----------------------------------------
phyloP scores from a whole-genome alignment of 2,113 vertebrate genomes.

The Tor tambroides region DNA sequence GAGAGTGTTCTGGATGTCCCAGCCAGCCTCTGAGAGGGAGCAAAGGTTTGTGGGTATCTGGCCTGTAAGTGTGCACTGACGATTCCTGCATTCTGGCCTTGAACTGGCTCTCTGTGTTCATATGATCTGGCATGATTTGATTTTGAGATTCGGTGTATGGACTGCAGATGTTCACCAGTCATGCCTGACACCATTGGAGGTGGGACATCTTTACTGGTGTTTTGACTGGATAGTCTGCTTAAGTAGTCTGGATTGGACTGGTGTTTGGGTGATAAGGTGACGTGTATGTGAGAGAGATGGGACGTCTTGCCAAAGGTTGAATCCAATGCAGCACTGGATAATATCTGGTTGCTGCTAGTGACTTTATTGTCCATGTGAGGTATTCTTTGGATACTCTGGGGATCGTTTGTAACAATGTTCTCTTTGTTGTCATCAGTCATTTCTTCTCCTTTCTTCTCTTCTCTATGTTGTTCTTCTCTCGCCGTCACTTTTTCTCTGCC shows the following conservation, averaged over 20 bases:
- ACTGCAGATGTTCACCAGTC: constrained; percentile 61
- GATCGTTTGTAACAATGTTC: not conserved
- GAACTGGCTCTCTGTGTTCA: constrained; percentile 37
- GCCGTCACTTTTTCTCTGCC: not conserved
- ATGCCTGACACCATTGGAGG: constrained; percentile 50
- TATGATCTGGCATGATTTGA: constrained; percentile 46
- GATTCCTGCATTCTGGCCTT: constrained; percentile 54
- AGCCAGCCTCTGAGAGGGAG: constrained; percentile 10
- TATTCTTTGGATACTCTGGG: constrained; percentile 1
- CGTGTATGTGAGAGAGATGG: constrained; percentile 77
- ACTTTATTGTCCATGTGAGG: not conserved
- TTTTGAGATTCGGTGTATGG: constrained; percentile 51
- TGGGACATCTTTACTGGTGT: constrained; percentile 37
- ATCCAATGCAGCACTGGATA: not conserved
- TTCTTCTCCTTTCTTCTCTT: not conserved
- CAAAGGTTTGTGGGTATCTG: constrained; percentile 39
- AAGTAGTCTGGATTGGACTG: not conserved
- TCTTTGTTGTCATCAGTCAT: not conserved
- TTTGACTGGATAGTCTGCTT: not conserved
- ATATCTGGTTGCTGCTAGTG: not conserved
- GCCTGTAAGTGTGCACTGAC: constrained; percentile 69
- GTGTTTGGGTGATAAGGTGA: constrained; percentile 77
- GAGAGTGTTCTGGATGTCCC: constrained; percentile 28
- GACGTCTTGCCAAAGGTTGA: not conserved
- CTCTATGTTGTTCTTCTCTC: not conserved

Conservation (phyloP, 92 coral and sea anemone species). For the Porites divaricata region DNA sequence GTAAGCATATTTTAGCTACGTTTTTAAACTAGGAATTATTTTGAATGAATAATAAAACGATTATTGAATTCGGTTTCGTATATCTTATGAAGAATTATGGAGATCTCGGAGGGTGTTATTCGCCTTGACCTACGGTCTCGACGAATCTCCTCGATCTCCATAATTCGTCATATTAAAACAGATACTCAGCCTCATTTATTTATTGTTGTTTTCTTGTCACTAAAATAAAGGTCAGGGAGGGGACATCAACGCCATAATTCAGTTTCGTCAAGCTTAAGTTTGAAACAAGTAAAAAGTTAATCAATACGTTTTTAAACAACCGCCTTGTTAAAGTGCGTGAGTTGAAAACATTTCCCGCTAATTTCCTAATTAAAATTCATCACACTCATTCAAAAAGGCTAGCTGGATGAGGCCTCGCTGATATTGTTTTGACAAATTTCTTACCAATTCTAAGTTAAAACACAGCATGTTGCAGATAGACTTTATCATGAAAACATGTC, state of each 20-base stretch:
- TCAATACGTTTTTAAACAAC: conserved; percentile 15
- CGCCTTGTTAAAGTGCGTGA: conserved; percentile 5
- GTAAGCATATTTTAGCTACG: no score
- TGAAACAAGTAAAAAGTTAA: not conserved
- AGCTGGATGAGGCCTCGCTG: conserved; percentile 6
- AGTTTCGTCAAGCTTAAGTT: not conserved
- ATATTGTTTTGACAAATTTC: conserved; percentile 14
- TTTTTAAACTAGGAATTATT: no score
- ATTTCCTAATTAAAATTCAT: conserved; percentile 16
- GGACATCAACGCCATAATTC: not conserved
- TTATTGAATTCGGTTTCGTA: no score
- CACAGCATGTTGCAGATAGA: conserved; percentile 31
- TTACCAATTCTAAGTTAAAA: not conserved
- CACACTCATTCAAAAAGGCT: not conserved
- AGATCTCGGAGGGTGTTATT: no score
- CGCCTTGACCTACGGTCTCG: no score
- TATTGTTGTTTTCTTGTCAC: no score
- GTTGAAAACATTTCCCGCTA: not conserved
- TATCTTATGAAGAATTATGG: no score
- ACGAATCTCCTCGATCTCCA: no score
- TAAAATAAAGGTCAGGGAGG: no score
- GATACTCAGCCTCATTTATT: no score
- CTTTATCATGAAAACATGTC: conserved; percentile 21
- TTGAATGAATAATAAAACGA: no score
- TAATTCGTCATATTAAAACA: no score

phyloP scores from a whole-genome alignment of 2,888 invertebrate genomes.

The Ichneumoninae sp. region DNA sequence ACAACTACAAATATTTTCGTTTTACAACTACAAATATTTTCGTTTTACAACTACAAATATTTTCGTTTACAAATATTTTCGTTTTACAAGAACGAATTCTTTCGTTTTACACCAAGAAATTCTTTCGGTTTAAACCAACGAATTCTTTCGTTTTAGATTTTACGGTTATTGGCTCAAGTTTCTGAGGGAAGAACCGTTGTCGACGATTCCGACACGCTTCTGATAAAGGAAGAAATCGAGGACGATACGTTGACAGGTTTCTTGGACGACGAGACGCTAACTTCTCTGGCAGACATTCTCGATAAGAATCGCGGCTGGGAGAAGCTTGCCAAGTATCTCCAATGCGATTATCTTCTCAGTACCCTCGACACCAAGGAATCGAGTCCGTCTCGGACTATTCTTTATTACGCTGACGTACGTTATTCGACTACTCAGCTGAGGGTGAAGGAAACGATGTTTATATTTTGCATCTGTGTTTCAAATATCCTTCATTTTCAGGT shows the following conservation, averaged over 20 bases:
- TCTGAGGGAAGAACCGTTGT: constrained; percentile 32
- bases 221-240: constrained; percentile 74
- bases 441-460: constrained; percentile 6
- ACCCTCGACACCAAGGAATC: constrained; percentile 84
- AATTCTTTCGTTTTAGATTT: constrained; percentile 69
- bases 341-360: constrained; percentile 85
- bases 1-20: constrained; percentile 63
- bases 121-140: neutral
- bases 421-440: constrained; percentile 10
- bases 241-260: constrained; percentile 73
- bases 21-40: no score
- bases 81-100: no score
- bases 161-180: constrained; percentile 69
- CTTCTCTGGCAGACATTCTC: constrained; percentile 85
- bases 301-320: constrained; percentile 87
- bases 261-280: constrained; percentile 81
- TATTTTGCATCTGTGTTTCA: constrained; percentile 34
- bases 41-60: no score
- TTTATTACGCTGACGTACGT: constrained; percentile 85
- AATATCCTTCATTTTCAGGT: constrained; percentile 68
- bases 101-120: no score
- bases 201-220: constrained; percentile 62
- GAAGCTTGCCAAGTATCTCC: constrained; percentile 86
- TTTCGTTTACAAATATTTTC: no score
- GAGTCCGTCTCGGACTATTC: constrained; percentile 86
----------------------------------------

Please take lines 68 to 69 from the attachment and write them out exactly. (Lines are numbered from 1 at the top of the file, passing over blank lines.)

- bases 161-180: constrained; percentile 69
- CTTCTCTGGCAGACATTCTC: constrained; percentile 85